Several months back I made passing mention of a casual chat I had with a guy down at the beach while waiting for the tsunami to arrive (that sounds completely odd in itself but it’s the honest truth). He’d mentioned he was moving into the area so I gave him my business card in case he wanted to ask anything of me, the experienced local (8 years is twice as long as I ever stayed in one place while growing up so for me 8 years is a lifetime).
I never heard anything until a couple of months later when I received a Harcourts branded envelope in the mail. It was a letter from the guy who I’d chatted to all those months ago.
So what was the letter about? Did he refer back to our chat on the beach, mention how he was enjoying his new life in Brighton or even ask how my ankle was healing up (I had a broken ankle when we met the first time)?
Nope. In fact, the letter was actually addressed to Pogostick, which is part of my business name, then went on to explain why I should list my house with him and why now was a great time to sell. Obviously it was the stock standard mail merge mail-out real estate agents do from time to time when they’re not busy buying new suits or polishing their beemers.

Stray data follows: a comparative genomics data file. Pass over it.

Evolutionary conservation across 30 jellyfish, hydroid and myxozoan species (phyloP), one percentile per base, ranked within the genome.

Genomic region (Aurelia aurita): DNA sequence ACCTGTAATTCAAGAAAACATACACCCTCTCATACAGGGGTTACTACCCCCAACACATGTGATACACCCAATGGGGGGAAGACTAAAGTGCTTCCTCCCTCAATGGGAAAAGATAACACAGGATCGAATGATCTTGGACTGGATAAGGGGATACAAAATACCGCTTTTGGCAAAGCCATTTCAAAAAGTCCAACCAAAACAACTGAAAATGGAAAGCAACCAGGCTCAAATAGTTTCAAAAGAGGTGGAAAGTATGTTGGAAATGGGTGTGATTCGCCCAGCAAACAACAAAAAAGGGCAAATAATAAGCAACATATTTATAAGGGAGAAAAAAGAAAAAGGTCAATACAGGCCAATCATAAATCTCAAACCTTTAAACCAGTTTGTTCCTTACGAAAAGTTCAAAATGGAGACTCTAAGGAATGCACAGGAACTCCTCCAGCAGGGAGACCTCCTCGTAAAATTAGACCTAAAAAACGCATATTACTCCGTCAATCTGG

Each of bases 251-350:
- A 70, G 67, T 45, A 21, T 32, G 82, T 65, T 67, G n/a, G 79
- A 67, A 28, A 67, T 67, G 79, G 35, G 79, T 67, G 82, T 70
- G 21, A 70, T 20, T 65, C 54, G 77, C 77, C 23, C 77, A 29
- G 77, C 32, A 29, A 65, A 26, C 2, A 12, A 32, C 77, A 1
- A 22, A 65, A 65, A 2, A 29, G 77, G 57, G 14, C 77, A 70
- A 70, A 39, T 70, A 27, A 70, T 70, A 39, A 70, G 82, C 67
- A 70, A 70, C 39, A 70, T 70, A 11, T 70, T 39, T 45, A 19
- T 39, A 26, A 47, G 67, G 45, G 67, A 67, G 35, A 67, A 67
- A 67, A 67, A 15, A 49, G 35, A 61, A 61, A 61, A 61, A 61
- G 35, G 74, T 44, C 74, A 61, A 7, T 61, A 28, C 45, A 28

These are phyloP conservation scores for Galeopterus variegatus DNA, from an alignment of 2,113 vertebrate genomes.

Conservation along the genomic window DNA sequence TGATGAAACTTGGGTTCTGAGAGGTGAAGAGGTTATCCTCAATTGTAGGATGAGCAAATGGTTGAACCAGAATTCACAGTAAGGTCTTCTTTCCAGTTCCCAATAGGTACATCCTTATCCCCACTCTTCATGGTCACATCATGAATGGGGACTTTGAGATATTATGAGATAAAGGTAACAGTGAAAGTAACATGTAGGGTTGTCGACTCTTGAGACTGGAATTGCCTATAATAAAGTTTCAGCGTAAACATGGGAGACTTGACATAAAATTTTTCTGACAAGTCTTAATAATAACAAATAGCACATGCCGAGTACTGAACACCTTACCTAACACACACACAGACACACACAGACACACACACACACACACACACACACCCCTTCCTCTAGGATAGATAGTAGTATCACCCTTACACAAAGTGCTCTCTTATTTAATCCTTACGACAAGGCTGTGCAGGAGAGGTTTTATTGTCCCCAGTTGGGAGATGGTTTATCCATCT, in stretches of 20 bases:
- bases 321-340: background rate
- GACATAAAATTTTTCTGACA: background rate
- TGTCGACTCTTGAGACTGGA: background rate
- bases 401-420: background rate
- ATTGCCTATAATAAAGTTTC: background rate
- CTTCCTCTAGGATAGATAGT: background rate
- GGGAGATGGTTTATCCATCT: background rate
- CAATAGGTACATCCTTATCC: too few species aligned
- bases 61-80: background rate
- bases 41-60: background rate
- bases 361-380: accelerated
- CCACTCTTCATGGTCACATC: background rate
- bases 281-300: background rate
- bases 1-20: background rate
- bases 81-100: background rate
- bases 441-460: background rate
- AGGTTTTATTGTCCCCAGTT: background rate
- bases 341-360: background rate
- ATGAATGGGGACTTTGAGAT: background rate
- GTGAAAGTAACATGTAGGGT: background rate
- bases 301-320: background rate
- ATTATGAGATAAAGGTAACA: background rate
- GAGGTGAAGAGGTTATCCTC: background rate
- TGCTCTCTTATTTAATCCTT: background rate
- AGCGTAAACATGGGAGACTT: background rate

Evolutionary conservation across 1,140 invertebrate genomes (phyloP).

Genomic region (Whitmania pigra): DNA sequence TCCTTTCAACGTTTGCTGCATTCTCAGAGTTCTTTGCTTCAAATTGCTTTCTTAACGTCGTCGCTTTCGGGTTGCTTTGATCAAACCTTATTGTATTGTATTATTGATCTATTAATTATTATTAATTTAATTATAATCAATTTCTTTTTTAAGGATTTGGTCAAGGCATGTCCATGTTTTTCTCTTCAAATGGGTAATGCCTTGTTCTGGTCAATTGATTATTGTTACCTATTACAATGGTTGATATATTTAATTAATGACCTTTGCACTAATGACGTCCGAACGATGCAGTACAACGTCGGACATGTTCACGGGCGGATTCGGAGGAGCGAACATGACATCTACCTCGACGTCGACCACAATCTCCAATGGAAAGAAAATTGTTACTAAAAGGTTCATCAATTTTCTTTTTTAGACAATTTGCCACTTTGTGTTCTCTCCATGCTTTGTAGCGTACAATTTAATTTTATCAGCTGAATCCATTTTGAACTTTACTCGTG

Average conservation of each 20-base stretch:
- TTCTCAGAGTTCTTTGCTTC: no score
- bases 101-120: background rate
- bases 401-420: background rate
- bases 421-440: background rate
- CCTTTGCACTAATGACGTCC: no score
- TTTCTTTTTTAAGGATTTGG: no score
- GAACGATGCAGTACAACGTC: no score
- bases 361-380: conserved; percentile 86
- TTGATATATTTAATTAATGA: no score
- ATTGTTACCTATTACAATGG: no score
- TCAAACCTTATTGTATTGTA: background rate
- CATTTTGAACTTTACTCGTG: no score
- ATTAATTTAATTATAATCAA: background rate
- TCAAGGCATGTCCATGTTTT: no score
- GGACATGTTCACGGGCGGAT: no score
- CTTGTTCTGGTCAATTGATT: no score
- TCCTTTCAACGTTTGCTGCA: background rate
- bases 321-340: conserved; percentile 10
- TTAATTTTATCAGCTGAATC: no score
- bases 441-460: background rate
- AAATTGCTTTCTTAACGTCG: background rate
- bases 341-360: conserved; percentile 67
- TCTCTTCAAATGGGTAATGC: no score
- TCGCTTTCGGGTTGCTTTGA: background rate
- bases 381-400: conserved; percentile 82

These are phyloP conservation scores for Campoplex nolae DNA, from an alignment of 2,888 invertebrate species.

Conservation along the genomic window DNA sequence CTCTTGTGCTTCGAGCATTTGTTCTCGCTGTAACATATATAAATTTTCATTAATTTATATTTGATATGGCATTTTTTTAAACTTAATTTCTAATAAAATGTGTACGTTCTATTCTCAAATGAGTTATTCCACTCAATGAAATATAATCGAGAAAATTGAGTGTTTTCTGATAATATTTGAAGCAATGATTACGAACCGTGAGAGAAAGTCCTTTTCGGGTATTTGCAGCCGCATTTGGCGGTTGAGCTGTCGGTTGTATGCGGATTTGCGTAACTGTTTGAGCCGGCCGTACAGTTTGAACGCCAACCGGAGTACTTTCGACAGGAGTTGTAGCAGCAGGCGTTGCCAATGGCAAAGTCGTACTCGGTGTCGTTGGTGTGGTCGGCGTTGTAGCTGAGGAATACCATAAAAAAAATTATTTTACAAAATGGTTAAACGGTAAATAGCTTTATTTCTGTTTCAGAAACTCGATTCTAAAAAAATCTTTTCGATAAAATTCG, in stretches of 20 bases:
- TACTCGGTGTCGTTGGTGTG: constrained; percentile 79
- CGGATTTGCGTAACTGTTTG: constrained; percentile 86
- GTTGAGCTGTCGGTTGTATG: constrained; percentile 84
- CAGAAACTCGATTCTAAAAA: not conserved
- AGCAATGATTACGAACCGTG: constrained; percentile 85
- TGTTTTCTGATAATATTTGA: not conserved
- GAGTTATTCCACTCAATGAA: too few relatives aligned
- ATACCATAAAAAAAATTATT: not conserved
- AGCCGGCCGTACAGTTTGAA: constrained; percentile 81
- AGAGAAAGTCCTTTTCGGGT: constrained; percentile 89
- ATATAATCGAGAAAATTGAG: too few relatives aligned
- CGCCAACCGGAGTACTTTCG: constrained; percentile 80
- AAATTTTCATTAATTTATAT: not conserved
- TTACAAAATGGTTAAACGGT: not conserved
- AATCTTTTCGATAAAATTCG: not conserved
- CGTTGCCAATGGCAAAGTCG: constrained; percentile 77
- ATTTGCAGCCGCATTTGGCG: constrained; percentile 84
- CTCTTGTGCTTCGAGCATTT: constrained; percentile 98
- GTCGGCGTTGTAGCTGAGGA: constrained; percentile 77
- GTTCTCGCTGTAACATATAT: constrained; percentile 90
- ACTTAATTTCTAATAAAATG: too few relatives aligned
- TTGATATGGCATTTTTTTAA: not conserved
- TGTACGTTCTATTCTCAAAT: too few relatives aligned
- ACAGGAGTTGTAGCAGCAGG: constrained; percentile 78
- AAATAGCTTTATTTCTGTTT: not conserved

To be blunt I felt pretty used. No I didn’t have a little cry about it but it was a good reminder to me about the importance of treating clients, and potential clients, like real human beings with lives and interests that are not centered around hanging out to hear why you’re the best agent to list with, and why Harcourts is a fabulous choice if I’m serious about selling. Actually a fabulous choice is no agent, and I’m always happy to see people selling their home without having to resort to an agent. In my mind, that’s a victory for the little guy.
And while Darrell will probably never read this post and find out about the ensuing hurt feelings because he’s too busy adding other ‘friends’ to the client database, this is a lesson for anyone hoping to tap their friends for commercial reasons – be nice about it. This isn’t Facebook or Twitter where it’s all about having the highest follower count. It’s better to have 10 raving evangelists as clients than 100 names in your impersonal database.
If you genuinely want to help people get what they want, you’ll do well. Killing the golden egg-laying goose never made for a successful business.